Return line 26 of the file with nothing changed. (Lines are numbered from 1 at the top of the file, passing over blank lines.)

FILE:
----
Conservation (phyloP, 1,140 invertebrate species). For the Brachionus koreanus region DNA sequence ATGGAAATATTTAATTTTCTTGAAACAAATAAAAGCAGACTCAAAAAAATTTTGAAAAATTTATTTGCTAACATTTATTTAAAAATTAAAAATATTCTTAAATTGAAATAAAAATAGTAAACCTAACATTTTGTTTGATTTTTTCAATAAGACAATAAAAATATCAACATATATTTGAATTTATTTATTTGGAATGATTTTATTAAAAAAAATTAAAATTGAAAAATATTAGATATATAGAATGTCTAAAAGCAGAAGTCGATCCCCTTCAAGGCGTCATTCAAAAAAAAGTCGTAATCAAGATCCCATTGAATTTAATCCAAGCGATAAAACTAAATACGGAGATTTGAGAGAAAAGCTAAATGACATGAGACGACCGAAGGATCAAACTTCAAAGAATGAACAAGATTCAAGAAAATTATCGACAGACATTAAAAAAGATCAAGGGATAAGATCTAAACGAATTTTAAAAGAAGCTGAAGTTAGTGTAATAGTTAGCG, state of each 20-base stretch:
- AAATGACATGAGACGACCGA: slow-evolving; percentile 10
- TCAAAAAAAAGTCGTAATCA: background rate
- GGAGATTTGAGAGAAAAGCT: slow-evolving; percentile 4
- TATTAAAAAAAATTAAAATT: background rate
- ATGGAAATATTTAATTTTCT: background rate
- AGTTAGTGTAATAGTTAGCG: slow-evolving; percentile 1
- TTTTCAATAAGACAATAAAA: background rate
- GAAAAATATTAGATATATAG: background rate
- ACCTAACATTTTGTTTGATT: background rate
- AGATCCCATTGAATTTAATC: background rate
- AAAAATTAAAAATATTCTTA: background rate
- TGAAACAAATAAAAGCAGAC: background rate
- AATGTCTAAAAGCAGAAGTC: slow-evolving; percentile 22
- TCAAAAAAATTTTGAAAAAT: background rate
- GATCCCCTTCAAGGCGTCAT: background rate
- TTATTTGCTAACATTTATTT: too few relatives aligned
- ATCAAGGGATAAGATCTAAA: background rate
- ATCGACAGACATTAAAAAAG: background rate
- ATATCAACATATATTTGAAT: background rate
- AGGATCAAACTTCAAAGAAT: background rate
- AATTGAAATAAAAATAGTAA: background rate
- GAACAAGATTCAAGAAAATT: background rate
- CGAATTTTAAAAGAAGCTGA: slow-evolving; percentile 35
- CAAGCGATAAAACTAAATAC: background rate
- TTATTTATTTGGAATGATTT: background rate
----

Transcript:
- TTATTTATTTGGAATGATTT: background rate